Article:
Moreover, the history of the ownership of a work of art can shed new light on its artistic value. If an art piece can boast an impressive provenance, having been part of renowned collections or having been exhibited in important institutions and museums, this will affect its cultural value.


A notable provenance can also have a positive impact on the monetary value of the work at stake. Conversely, an incomplete provenance, especially with a gap during the years of the Nazi Era, when many works were looted, can raise serious legal issue and reduce the chances to sell the work.3 Therefore, a well-documented provenance is also fundamental for legal and commercial purposes: any buyer will aim to minimize the chances of buying a stolen work, and a work of art is more likely to be sold if its ownership is indisputable.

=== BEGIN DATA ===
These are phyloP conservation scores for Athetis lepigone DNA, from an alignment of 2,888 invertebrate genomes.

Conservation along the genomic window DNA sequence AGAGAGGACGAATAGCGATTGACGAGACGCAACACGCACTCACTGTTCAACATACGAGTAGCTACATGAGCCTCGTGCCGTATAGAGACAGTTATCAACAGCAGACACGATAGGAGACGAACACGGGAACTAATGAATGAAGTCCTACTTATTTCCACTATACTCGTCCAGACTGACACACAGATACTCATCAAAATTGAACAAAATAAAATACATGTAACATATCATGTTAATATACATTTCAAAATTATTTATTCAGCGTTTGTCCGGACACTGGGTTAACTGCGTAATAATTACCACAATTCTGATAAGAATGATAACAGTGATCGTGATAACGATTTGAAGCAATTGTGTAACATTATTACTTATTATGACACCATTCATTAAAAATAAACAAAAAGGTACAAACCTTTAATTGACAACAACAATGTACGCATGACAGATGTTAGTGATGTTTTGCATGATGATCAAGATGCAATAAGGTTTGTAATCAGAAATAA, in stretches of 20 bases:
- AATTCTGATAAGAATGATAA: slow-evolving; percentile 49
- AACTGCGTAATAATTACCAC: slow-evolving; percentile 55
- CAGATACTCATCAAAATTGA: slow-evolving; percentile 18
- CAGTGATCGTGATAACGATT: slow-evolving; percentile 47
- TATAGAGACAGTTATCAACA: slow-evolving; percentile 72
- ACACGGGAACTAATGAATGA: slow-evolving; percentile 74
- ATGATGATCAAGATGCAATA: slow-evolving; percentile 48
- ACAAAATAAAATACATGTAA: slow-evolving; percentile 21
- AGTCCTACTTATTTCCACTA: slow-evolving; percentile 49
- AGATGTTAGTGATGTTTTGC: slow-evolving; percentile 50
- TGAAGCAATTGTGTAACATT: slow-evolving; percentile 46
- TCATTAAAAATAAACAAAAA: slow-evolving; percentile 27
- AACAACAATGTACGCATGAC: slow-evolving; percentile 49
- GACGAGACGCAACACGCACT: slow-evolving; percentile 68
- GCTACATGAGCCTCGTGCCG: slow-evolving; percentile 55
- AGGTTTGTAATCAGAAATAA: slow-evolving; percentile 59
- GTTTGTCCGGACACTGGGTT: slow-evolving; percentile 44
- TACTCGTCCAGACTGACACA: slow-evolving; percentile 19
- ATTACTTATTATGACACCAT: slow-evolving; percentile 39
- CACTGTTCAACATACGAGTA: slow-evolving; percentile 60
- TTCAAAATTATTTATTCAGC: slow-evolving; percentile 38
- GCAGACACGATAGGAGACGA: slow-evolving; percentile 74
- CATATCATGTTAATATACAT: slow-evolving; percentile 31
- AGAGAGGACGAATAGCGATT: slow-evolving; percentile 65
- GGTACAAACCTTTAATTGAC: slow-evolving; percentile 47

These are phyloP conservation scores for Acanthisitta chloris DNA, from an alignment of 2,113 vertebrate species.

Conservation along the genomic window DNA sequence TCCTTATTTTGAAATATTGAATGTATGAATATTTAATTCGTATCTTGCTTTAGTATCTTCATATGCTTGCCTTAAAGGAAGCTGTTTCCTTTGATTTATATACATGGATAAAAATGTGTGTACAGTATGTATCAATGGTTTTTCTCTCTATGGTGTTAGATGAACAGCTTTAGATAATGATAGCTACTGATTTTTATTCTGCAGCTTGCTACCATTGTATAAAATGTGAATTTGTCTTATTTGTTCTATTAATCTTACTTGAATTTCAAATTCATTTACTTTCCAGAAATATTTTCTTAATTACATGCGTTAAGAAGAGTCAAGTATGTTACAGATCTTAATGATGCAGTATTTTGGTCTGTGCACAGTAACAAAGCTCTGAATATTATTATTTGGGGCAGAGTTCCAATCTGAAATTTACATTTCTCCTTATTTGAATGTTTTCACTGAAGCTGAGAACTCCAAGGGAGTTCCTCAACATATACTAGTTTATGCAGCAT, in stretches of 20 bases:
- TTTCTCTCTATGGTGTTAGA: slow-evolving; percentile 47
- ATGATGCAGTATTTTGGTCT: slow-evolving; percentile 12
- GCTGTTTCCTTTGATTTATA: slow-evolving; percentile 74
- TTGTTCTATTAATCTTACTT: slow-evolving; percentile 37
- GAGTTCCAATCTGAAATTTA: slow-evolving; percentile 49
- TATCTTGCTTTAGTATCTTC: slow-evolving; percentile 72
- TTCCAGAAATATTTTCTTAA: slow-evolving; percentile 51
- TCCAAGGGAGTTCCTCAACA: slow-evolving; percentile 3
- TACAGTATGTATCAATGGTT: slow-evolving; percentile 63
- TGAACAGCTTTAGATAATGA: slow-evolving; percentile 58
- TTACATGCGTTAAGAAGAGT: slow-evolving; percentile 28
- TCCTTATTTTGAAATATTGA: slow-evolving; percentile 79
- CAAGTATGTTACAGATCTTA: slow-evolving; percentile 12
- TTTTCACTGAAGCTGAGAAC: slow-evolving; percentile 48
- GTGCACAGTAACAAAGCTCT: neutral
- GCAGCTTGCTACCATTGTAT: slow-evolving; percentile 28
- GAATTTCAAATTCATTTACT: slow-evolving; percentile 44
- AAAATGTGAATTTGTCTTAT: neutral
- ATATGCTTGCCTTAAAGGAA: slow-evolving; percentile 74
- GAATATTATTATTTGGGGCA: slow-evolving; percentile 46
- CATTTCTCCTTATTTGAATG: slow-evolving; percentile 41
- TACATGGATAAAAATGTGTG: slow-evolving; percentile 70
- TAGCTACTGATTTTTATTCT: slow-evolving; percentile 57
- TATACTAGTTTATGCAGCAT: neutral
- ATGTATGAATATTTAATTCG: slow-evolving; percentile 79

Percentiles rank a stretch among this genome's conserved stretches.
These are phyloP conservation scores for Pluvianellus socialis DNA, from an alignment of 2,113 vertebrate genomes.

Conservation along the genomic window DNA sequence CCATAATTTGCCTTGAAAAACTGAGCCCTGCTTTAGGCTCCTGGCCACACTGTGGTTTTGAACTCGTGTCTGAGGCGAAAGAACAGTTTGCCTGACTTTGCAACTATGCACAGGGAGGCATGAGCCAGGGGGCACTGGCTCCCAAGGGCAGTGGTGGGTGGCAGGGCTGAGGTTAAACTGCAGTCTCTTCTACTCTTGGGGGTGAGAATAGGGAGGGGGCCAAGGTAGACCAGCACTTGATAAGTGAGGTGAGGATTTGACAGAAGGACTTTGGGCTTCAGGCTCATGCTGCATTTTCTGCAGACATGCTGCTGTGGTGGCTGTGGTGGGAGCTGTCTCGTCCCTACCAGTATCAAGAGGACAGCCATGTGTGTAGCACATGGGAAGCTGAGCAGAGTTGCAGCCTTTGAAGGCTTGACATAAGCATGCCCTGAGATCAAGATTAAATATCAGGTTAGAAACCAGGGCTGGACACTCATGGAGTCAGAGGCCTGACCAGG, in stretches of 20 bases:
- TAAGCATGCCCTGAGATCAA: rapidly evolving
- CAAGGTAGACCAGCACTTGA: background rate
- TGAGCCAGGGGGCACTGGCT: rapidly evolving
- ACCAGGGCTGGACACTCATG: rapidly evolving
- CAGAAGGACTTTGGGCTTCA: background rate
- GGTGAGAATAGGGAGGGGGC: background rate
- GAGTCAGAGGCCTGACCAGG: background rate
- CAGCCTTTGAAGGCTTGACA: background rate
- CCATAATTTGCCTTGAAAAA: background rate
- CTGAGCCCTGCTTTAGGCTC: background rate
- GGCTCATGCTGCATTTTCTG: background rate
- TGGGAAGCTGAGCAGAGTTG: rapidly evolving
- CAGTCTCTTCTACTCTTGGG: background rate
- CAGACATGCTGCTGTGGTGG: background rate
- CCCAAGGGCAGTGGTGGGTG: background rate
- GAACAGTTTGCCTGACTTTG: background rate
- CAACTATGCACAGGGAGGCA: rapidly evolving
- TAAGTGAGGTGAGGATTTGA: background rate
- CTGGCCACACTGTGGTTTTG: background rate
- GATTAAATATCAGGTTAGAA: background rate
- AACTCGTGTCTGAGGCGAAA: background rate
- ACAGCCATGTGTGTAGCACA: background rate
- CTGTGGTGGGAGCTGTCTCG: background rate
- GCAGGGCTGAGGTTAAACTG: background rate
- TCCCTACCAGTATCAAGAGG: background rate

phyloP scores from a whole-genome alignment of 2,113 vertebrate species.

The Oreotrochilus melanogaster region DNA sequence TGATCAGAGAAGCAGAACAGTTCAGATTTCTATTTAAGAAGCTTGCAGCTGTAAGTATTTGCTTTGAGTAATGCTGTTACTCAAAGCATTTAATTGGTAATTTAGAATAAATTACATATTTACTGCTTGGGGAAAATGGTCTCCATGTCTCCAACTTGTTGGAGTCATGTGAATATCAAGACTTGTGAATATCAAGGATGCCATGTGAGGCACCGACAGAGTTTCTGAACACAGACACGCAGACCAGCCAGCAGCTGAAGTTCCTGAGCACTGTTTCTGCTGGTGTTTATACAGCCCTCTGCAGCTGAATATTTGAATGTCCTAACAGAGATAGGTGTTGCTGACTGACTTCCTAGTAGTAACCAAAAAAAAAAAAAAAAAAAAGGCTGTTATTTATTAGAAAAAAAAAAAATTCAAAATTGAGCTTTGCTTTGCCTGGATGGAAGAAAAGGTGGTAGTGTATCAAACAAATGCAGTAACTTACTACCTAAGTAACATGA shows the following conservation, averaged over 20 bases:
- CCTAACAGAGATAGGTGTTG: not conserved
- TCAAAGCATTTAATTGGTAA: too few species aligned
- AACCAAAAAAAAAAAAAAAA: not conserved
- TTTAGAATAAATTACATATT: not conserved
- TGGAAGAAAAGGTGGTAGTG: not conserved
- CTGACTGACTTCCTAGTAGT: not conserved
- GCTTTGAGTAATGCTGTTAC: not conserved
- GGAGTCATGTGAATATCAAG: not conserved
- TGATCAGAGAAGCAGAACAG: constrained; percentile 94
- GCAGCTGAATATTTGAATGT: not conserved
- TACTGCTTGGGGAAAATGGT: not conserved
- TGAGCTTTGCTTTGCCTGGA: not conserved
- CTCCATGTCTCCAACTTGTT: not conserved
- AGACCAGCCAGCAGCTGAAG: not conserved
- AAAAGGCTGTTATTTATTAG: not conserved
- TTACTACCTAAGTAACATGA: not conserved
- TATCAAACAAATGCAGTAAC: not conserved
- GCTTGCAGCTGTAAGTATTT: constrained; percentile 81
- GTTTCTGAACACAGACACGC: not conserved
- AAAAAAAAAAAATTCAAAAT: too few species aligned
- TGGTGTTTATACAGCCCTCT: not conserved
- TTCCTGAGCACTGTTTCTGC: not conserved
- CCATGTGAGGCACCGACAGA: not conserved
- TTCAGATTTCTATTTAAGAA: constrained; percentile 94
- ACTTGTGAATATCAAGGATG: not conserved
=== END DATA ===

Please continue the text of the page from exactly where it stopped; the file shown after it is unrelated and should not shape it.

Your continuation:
The Chamberlains Worcester Vase is an emblematic example of the negative consequences of an unclear provenance.  In September 2012 the Art Loss Register managed to recover this precious Ice Pail and Twin Handled Vase stolen from Berkeley Castle.


While carrying out a routine catalogue search of a subscribing UK auction house, the ALR identified the stolen item and, working quickly and with the full cooperation of the auction house, they managed to withdraw the object from the auction. The ALR then contacted the consignors, a local couple hoping to auction the contents of their home. Upon hearing that the works were stolen from Berkeley Castle the consignors agreed to immediately release the works for return to their rightful owner. We can conclude that a well-documented provenance will reassure both buyers and collectors that the work has not been stolen or looted.